Chapter 3 - Effect of Granting a Waiver

A. Validity of an Approved Waiver

If the waiver [1] is granted, then, except for K-1 and K-2 nonimmigrants and conditional permanent residents, [2] the grant permanently waives fraud or willful misrepresentation included in the application for purposes of any future immigration benefits application, whether immigrant or nonimmigrant. The waiver remains valid even if the person later abandons or otherwise loses lawful permanent resident (LPR) status. [3] 

For conditional permanent residents, [4] the waiver only becomes valid indefinitely if and when the conditions are removed from his or her permanent resident status. Conversely, termination of the conditional permanent resident status also terminates the validity of the waiver. [5] 

A waiver applies only to the specific grounds of inadmissibility and related crimes, events or incidents specified in the waiver application. [6] If, in the future, the applicant is found inadmissible for a separate incident of fraud or willful misrepresentation not already included in an approved waiver application, he or she will be required to file another waiver application. USCIS may reconsider an approval of a waiver at any time if it is determined that the decision has been made in error. [7] 

B. Conditional Grant of a Waiver to K-1 or K-2 Nonimmigrant Visa Applicants

If the applicant seeks a waiver to obtain a fiancé(e) visa (K-1 or K-2), the waiver’s approval is conditioned upon the K-1 nonimmigrant marrying the U.S. citizen who filed the fiancé(e) petition. [8] The waiver becomes permanent once the K-1 marries the petitioner, as discussed in the section on validity of an approved waiver. [9] 

If the K-1 nonimmigrant does not marry the petitioner, the K-1 and K-2 (if applicable) will remain inadmissible for purposes of any application for a benefit on any basis other than the proposed marriage between the K-1 and the K nonimmigrant visa petitioner. [10] 

C. Inadmissibility Based on Documentary Requirements [11]

If an applicant procured an immigration benefit by fraud or willful misrepresentation, the applicant may also be inadmissible for lack of documentary requirements at the time of entry. When an applicant is granted a waiver for fraud or willful misrepresentation, inadmissibility based on lack of documentary requirements at the time of entry is also implicitly waived.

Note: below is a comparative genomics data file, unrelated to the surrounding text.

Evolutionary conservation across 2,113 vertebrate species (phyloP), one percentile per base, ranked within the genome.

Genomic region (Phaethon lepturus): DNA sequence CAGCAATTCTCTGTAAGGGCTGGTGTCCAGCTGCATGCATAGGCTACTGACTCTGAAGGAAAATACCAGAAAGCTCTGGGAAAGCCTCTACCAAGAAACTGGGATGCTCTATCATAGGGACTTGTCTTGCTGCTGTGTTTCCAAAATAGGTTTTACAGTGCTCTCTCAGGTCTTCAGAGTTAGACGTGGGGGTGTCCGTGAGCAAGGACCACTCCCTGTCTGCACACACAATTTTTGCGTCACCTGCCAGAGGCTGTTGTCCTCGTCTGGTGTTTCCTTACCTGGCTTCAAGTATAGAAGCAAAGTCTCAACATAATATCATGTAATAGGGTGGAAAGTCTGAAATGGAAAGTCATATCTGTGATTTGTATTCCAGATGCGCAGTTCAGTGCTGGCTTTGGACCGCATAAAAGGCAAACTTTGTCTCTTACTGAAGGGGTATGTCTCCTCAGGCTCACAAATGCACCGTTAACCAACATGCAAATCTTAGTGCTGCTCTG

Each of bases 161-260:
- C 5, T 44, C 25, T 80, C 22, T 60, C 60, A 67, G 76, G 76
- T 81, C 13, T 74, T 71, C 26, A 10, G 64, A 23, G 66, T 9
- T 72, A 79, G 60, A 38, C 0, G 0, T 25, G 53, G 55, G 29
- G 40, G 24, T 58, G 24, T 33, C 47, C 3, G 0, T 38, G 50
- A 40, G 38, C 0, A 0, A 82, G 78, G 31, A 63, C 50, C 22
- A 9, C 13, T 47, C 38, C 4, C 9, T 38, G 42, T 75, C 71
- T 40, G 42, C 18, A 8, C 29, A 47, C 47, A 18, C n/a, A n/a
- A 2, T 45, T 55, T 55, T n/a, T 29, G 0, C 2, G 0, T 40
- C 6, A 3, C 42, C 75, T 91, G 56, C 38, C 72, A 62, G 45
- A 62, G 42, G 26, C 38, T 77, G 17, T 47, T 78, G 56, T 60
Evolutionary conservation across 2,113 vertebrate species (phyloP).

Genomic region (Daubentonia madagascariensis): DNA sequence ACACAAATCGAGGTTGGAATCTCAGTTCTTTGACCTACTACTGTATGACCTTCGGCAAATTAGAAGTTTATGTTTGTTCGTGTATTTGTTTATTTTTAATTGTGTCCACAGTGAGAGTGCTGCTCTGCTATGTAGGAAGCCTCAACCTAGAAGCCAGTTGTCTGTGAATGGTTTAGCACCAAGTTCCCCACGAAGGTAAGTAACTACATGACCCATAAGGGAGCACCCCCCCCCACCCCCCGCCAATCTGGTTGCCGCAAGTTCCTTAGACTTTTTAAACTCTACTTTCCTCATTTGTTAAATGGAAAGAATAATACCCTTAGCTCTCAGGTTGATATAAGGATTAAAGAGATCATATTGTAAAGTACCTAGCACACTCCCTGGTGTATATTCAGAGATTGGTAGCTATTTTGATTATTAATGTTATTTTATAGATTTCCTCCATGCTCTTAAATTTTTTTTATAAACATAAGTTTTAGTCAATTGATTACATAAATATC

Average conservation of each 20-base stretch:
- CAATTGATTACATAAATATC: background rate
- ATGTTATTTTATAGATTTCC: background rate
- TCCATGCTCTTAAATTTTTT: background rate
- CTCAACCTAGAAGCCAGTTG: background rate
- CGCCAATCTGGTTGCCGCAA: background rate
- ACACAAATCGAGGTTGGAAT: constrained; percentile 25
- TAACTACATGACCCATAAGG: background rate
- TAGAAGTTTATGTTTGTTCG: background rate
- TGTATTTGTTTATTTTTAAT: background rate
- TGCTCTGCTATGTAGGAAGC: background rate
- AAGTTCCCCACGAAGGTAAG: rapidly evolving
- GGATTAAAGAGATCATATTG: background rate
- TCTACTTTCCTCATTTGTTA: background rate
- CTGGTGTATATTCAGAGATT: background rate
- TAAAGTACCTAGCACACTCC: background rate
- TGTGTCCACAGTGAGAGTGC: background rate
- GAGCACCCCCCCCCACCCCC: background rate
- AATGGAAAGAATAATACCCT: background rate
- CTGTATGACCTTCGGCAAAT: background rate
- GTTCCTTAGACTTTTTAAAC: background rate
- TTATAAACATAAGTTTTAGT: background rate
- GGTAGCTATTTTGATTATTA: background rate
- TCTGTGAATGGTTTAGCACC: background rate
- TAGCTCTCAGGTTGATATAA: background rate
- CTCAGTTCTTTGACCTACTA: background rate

An applicant misrepresents a material fact during the overseas nonimmigrant visa application process. The Department of State, however, grants the applicant a visa. Later, the applicant applies for adjustment of status. During the adjustment interview, an officer discovers the misrepresentation and finds applicant inadmissible for both willful misrepresentation [12] and failure to comply with documentary requirements. [13] The applicant then applies for a waiver of inadmissibility for willful misrepresentation. [14]Approval of the waiver has the effect of waiving inadmissibility for willful misrepresentation and for the lack of a valid visa at the time of entry.


[^ 1] See INA 212(i).  

[^ 2] For K-1 and K-2 nonimmigrants granted a waiver, see Section B, Conditional Grant of a Waiver to K-1 or K-2 Nonimmigrant Visa Applicants [9 USCIS-PM F.3(B)].   

[^ 3] See 8 CFR 212.7(a)(4)(ii).  

[^ 4]  Noncitizens lawfully admitted for permanent residence on a conditional basis. See INA 216.  

[^ 5] See 8 CFR 212.7(a)(4)(iv).  

[^ 6] See 8 CFR 212.7(a)(4)(i).  

[^ 7] See 8 CFR 212.7(a)(4)(v).  

[^ 8] See 8 CFR 212.7(a)(4)(iii).   

[^ 9] See Section A, Validity of an Approved Waiver [9 USCIS-PM F.3(A)].

[^ 10] See 8 CFR 212.7(a)(4)(iii).   

[^ 11] See INA 212(a)(7).  

[^ 12] See INA 212(a)(6)(C)(i).  

[^ 13] See INA 212(a)(7)(B)(i) (for example, for not possessing a valid nonimmigrant visa).  

[^ 14] See INA 212(i).

Current as of November 23, 2021